3:39 pm
members to help his daughter obtain a summer internship at the white house and pulled strings to help his daughter get into law school at the university of virginia reaching out to the speaker who wrote a letter to the school's dean. merit. there were some requests for himself, too. pruitt had an epa aide again who is paid with public money book his travel to last year's rose bowl where he secured tickets to the sold out game at face value. hmm. from the head of a large marketing firm whose clients have, you guessed it, business before the epa. today, the president sounded a little wobbly on old scott. >> i'm looking at scott and scott's done a fantastic job at epa. but -- >> you see problems with his ethical. >> i'm not happy about certain things. he's done a fantastic job running the epa. which is very overriding. but i am not happy about. >> cut out a nine-minute
3:40 pm
monologue about lotion. i'm kidding, of course. as we said before pruitt remains in office because he's enacting the president's agenda. yesterday he tweeted at trump announcing the rollback of a obama era clean water act. yes, he gave the president the gift of dirty water for his birthday. while i was overseas serving. it was my very first car accident. we were hit from behind. i called usaa and the first thing they asked was 'are you ok?' they always thank you for your service, which is nice because as a spouse you serve too. we're the hayles and we're usaa members for life. see how much you could save with usaa by bundling your auto and home insurance. get a quote today.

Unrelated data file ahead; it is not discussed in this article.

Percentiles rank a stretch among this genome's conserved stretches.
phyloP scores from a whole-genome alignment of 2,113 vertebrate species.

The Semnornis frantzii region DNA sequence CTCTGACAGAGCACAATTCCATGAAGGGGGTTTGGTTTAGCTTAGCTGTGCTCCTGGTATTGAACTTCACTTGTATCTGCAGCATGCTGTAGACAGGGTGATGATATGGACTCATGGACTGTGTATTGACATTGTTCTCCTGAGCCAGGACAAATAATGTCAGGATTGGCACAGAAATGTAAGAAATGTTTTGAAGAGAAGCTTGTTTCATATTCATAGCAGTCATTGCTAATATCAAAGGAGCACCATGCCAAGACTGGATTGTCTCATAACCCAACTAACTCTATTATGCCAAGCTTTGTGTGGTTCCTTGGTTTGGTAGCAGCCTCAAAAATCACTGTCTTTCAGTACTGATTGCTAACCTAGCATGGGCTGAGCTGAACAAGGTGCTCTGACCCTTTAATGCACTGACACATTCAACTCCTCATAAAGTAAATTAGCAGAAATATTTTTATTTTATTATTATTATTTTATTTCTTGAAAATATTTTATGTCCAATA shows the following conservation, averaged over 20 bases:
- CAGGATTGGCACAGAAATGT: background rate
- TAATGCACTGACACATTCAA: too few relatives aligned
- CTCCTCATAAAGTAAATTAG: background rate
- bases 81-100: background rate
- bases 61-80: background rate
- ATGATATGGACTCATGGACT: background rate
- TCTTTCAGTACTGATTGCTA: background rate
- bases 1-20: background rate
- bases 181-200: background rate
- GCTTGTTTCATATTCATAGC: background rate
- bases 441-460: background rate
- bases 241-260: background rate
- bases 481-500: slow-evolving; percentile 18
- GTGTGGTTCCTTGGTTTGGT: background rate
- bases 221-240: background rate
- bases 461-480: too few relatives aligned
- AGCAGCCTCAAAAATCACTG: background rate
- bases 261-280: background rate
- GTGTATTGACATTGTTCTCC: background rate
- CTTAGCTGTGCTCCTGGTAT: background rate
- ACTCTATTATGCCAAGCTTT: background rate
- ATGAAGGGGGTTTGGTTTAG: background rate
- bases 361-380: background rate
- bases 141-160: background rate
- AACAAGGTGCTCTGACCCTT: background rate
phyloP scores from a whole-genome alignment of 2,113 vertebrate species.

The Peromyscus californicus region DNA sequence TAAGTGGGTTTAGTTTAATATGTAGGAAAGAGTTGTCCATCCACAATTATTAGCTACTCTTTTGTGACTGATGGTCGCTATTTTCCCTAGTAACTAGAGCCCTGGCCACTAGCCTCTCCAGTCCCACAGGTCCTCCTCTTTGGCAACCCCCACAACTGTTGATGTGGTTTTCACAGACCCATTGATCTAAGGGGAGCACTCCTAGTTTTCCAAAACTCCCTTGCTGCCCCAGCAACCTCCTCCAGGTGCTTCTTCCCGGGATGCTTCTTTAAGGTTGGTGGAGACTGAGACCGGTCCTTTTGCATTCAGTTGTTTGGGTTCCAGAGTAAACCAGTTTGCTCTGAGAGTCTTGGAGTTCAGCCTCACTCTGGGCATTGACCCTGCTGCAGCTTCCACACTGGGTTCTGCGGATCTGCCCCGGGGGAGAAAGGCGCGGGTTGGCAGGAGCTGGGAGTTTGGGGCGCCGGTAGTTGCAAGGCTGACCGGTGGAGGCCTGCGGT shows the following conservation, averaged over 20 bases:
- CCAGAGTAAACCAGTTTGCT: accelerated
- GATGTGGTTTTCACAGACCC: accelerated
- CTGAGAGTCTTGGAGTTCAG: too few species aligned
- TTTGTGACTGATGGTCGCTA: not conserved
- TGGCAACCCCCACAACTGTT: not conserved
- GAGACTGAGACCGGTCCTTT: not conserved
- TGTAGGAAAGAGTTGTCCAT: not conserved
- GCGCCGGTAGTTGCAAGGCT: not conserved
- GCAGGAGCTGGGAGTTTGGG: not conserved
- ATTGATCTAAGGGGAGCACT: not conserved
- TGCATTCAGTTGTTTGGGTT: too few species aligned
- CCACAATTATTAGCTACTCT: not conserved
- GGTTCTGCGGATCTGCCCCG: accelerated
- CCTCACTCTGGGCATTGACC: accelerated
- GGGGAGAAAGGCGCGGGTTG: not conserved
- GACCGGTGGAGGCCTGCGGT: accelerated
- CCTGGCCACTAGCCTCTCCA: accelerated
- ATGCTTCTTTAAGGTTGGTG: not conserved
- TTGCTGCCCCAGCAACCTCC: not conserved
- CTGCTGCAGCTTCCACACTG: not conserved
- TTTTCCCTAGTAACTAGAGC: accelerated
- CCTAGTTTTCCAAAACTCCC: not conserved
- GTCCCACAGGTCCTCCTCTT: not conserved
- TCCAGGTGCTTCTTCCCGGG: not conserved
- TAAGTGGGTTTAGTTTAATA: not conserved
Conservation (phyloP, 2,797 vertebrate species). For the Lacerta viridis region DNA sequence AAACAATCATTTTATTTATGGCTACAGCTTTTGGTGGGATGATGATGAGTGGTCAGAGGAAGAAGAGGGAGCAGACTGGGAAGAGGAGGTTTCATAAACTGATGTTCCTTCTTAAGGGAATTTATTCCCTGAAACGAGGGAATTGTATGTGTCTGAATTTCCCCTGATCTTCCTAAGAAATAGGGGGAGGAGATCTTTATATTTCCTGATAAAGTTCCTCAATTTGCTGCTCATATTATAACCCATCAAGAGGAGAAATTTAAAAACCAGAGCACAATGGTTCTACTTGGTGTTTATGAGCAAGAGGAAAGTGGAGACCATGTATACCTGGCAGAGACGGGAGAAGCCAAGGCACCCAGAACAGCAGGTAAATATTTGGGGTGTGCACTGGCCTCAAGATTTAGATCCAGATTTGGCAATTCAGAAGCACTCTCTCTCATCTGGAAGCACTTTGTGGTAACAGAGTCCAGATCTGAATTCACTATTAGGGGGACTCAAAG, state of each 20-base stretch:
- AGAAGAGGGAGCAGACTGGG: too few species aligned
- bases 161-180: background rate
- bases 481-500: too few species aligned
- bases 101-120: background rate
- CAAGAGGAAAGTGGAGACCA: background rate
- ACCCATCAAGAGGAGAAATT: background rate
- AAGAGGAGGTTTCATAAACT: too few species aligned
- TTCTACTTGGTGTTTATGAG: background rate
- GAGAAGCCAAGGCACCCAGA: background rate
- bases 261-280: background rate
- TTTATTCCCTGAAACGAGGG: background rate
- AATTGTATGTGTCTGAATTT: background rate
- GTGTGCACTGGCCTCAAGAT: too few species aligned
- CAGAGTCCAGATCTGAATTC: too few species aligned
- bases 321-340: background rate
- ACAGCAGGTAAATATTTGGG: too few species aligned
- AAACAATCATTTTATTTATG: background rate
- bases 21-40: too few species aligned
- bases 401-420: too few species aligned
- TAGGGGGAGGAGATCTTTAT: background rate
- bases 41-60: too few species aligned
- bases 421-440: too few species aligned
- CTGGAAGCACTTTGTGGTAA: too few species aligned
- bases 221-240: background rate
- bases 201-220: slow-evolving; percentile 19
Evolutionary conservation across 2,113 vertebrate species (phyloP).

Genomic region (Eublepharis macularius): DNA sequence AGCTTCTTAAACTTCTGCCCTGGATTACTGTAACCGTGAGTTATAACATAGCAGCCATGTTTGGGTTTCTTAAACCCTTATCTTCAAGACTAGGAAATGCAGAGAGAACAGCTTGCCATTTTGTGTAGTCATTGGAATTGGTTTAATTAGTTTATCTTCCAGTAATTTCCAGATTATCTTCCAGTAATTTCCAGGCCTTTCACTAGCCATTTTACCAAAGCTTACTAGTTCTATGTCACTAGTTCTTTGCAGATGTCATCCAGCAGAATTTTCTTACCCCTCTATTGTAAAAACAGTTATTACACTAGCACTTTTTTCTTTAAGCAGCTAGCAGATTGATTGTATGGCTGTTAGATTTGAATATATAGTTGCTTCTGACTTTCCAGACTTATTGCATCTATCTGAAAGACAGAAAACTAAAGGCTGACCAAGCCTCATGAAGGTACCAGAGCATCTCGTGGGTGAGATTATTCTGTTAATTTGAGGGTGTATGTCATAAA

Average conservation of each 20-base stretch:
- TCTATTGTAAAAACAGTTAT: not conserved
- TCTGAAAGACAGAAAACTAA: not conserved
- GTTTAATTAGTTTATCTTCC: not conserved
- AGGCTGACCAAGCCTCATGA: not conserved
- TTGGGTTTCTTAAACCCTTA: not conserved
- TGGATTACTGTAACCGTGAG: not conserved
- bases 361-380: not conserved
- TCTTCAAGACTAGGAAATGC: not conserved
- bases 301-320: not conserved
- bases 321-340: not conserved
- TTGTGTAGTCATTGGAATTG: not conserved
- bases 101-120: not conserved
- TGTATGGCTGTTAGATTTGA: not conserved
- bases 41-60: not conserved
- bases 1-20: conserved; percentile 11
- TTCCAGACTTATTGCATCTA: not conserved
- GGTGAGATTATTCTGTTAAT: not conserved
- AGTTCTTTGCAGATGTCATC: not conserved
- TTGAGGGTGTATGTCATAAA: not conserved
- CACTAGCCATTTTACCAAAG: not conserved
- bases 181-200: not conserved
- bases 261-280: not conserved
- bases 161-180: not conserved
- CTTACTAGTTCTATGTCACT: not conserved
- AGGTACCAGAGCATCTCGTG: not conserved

3:41 pm
gentlemen, i have just received word! the louisiana purchase, is complete! instant purchase notifications from capital one . technology this helpful... could make history. what's in your wallet? and with twice the detail of other tests... can show dad where he's from ...and strengthen the bonds you share. give dad ancestrydna for just $69- our lowest father's day price ever.
3:42 pm
for just $69- at&t provides edge-to-edge intelligence, covering virtually every part of your retail business. so that if your customer needs shoes, & he's got wide feet. & with edge-to-edge intelligence you've got near real time inventory updates. & he'll find the same shoes in your store that he found online
3:43 pm
he'll be one happy, very forgetful wide footed customer. at&t provides edge to edge intelligence. it can do so much for your business, the list goes on and on. that's the power of &. & if your customer also forgets socks! & you could send him a coupon for that item. we have more exclusive reporting tonight on immigration, immigrant children being torn from their families. earlier today nbc news reported almost 2,000 children were taken